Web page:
Guitar Vibrato Lesson – Avoid These Common Guitar Vibrato Mistakes
by Tom Hess
Emotion To Any Guitar Lick
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Here is a failsafe way to become a better lead guitar player:
Master your lead guitar vibrato.
The better your vibrato - the better you sound when you play all your lead guitar licks and guitar solos.
It doesn't matter if you play fast guitar licks or slow lead guitar licks…
… great guitar vibrato makes every note you play drip with emotion.
Emotion To Any Guitar Lick
EMAIL TO GET ACCESS
Most lead guitar players don’t know how to do guitar vibrato well.
Some take guitar vibrato for granted and don’t practice it. (They assume or hope that their vibrato will develop on its own.)
Others make common lead guitar vibrato mistakes that make their vibrato sound less expressive than it could and should be.
Watch this video to discover the most common lead guitar vibrato mistakes and how to fix them to make all your lead guitar licks and guitar solos sound better:
Now that you know the most important mistakes to avoid in your vibrato… want to know even more guitar vibrato tips that will quickly make you a much better lead guitar player?
No problem. Check these out:
Lead Guitar Vibrato Tip #1. Avoid Too Much Similarity In Your Guitar Vibrato
I once had a lead guitar student show me a guitar solo he wrote. And I must say: everything about that lead guitar solo (the guitar licks, the phrasing, the technique) was pretty much spot-on.
But one thing was “off”.
His vibrato had a lot of similarity from one guitar lick to another.
Whenever he applied guitar vibrato to a note, he always went to the vibrato directly. Same way an opera singer adds instant vibrato to every note.
And he articulated the notes with vibrato in a similar way as well.
So, to help my lead guitar student, I decide to not touch any of the cool lead guitar licks and guitar solo ideas he had in his solo…
… and we focused only on refining his guitar vibrato.
Here is what I taught him:
There are 2 main variables to control when playing guitar vibrato in a lead guitar solo:
1. ‘How’ your vibrato sounds (a combination of how wide it is and how fast its pulses occur)
2. ‘When’ the vibrato occurs on a note after the note is played.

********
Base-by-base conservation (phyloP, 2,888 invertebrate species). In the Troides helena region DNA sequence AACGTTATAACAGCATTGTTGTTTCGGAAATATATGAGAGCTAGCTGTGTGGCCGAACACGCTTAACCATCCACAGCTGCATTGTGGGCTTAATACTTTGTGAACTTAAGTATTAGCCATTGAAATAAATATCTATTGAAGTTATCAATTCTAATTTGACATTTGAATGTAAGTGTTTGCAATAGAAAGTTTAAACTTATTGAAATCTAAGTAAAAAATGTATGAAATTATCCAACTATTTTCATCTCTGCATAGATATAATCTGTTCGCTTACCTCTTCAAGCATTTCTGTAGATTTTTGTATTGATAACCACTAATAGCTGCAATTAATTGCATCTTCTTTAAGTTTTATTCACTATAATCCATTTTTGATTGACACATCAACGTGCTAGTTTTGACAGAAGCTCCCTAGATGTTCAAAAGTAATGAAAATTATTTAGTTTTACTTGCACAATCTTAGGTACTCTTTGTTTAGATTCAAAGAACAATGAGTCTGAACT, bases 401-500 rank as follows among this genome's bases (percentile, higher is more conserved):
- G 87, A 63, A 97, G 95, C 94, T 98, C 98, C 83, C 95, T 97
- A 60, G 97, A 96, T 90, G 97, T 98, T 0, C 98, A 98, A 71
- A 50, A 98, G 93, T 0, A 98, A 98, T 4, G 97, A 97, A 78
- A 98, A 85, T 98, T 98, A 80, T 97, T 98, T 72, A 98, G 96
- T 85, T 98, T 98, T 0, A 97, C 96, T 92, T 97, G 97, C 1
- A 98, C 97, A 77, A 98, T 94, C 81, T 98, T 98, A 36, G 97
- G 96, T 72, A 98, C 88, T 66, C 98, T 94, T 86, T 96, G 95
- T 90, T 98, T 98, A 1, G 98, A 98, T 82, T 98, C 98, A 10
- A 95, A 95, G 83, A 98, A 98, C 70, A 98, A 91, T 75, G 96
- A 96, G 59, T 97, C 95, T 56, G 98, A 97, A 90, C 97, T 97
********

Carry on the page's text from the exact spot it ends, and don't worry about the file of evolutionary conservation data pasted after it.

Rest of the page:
Most guitarists use vibrato in the exact same way in their guitar solos (either always narrow or always wide), and always apply guitar vibrato in the exact same way every time they use it.
They usually play a note and immediately add vibrato on top of it without letting the note breathe.
When you do this without being aware of it, your guitar licks will quickly lose their novelty and your guitar solo will sound repetitive and predictable.
After teaching my student this, I had him spice up the vibrato in his guitar licks by ‘delaying’ it for a few moments after he played a note in his guitar solo. This not only made his lead guitar phrasing sound different, but it added extra musical tension to his guitar vibrato and added fire to the guitar licks in his guitar solo.Here is an excerpt of the lead guitar lesson I gave to my student. Use it to improve your guitar vibrato (and other areas of lead guitar playing):
Want to hear the difference between instant vibrato and delayed vibrato?
Check out these examples:
Example 1 - Instant Guitar Vibrato: Hear It
Example 2 - Delayed Guitar Vibrato: Hear It
To add even more variety to your soloing, delay the guitar vibrato and strike the string again to re-articulate/add extra power to the note. Here is an example of how this sounds:
Example 3 - Delayed Guitar Vibrato With Re-Articulation: Hear It
The lesson for you is: go through your guitar licks and guitar solos that you already think you know well.
Your goal is to vary how you do vibrato in those guitar licks.
For example: Use more delayed vibrato. Use vibrato less often (on fewer notes) or more often (on more notes).
Vary the speed of your guitar vibrato.
Do a double stop guitar vibrato (vibrato on 2 notes at a time). Etc.
Any of these variations will make your “old” guitar licks sound new… all because of how you are doing guitar vibrato.
Lead Guitar Vibrato Tip #2. Treat Guitar Vibrato As Rhythmic String Bends.
I often see guitar players do guitar vibrato by shaking (rocking) the string from side to side. And there are a few problems with this: